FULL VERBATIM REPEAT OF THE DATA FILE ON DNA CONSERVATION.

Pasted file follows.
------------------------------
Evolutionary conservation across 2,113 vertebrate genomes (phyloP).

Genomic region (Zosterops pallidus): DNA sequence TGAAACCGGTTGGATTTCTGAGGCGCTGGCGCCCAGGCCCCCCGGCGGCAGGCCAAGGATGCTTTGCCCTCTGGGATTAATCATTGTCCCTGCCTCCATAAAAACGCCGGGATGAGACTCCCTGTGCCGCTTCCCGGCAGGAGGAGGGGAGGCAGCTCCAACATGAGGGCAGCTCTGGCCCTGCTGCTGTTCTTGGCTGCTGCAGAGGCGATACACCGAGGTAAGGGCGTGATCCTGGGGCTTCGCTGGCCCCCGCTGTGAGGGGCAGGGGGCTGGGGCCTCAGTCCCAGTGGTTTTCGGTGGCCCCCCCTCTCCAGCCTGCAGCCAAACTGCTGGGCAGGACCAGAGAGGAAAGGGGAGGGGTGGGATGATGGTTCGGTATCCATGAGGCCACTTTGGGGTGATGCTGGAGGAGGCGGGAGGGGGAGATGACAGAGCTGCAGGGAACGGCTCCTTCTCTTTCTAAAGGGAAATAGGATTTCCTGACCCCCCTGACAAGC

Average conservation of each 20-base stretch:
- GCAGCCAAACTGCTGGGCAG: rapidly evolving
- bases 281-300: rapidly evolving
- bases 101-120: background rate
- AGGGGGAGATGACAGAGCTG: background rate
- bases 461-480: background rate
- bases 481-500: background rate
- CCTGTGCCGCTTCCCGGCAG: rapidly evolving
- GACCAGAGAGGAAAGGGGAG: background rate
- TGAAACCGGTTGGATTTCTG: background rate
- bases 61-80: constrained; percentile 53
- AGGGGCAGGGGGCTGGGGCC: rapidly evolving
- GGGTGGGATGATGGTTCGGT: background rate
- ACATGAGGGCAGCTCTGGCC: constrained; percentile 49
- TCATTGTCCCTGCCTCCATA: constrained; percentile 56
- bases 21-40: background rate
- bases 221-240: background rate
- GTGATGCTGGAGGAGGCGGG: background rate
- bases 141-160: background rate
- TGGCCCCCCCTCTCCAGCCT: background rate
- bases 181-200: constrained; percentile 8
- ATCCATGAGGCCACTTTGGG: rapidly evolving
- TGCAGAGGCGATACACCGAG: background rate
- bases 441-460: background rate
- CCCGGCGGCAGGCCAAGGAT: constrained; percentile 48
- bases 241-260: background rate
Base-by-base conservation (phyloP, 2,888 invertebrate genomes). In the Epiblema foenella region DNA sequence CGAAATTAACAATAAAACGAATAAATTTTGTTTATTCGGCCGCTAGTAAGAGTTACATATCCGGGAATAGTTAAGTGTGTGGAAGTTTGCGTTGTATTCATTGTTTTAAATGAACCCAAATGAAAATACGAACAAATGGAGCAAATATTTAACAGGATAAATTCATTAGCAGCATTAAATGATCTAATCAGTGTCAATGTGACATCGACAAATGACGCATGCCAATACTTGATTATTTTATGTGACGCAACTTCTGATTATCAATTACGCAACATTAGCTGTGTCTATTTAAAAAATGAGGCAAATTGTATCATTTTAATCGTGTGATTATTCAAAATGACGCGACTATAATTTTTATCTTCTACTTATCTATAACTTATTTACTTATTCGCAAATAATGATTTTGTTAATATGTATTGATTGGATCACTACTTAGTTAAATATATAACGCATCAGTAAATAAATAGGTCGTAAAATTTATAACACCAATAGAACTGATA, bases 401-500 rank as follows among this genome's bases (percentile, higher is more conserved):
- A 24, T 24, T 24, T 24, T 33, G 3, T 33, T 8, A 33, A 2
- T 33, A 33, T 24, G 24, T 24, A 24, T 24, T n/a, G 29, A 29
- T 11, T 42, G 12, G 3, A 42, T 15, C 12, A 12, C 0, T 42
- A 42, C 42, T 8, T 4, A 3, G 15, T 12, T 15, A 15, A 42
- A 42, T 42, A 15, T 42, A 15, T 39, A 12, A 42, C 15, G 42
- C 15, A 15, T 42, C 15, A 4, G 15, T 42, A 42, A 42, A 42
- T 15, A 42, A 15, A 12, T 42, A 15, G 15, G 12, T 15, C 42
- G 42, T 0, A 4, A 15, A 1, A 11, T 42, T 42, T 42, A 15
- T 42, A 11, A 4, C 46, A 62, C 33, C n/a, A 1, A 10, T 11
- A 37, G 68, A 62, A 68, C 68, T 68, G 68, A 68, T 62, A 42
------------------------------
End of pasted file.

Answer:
Evolutionary conservation across 2,113 vertebrate genomes (phyloP).

Genomic region (Zosterops pallidus): DNA sequence TGAAACCGGTTGGATTTCTGAGGCGCTGGCGCCCAGGCCCCCCGGCGGCAGGCCAAGGATGCTTTGCCCTCTGGGATTAATCATTGTCCCTGCCTCCATAAAAACGCCGGGATGAGACTCCCTGTGCCGCTTCCCGGCAGGAGGAGGGGAGGCAGCTCCAACATGAGGGCAGCTCTGGCCCTGCTGCTGTTCTTGGCTGCTGCAGAGGCGATACACCGAGGTAAGGGCGTGATCCTGGGGCTTCGCTGGCCCCCGCTGTGAGGGGCAGGGGGCTGGGGCCTCAGTCCCAGTGGTTTTCGGTGGCCCCCCCTCTCCAGCCTGCAGCCAAACTGCTGGGCAGGACCAGAGAGGAAAGGGGAGGGGTGGGATGATGGTTCGGTATCCATGAGGCCACTTTGGGGTGATGCTGGAGGAGGCGGGAGGGGGAGATGACAGAGCTGCAGGGAACGGCTCCTTCTCTTTCTAAAGGGAAATAGGATTTCCTGACCCCCCTGACAAGC

Average conservation of each 20-base stretch:
- GCAGCCAAACTGCTGGGCAG: rapidly evolving
- bases 281-300: rapidly evolving
- bases 101-120: background rate
- AGGGGGAGATGACAGAGCTG: background rate
- bases 461-480: background rate
- bases 481-500: background rate
- CCTGTGCCGCTTCCCGGCAG: rapidly evolving
- GACCAGAGAGGAAAGGGGAG: background rate
- TGAAACCGGTTGGATTTCTG: background rate
- bases 61-80: constrained; percentile 53
- AGGGGCAGGGGGCTGGGGCC: rapidly evolving
- GGGTGGGATGATGGTTCGGT: background rate
- ACATGAGGGCAGCTCTGGCC: constrained; percentile 49
- TCATTGTCCCTGCCTCCATA: constrained; percentile 56
- bases 21-40: background rate
- bases 221-240: background rate
- GTGATGCTGGAGGAGGCGGG: background rate
- bases 141-160: background rate
- TGGCCCCCCCTCTCCAGCCT: background rate
- bases 181-200: constrained; percentile 8
- ATCCATGAGGCCACTTTGGG: rapidly evolving
- TGCAGAGGCGATACACCGAG: background rate
- bases 441-460: background rate
- CCCGGCGGCAGGCCAAGGAT: constrained; percentile 48
- bases 241-260: background rate
Base-by-base conservation (phyloP, 2,888 invertebrate genomes). In the Epiblema foenella region DNA sequence CGAAATTAACAATAAAACGAATAAATTTTGTTTATTCGGCCGCTAGTAAGAGTTACATATCCGGGAATAGTTAAGTGTGTGGAAGTTTGCGTTGTATTCATTGTTTTAAATGAACCCAAATGAAAATACGAACAAATGGAGCAAATATTTAACAGGATAAATTCATTAGCAGCATTAAATGATCTAATCAGTGTCAATGTGACATCGACAAATGACGCATGCCAATACTTGATTATTTTATGTGACGCAACTTCTGATTATCAATTACGCAACATTAGCTGTGTCTATTTAAAAAATGAGGCAAATTGTATCATTTTAATCGTGTGATTATTCAAAATGACGCGACTATAATTTTTATCTTCTACTTATCTATAACTTATTTACTTATTCGCAAATAATGATTTTGTTAATATGTATTGATTGGATCACTACTTAGTTAAATATATAACGCATCAGTAAATAAATAGGTCGTAAAATTTATAACACCAATAGAACTGATA, bases 401-500 rank as follows among this genome's bases (percentile, higher is more conserved):
- A 24, T 24, T 24, T 24, T 33, G 3, T 33, T 8, A 33, A 2
- T 33, A 33, T 24, G 24, T 24, A 24, T 24, T n/a, G 29, A 29
- T 11, T 42, G 12, G 3, A 42, T 15, C 12, A 12, C 0, T 42
- A 42, C 42, T 8, T 4, A 3, G 15, T 12, T 15, A 15, A 42
- A 42, T 42, A 15, T 42, A 15, T 39, A 12, A 42, C 15, G 42
- C 15, A 15, T 42, C 15, A 4, G 15, T 42, A 42, A 42, A 42
- T 15, A 42, A 15, A 12, T 42, A 15, G 15, G 12, T 15, C 42
- G 42, T 0, A 4, A 15, A 1, A 11, T 42, T 42, T 42, A 15
- T 42, A 11, A 4, C 46, A 62, C 33, C n/a, A 1, A 10, T 11
- A 37, G 68, A 62, A 68, C 68, T 68, G 68, A 68, T 62, A 42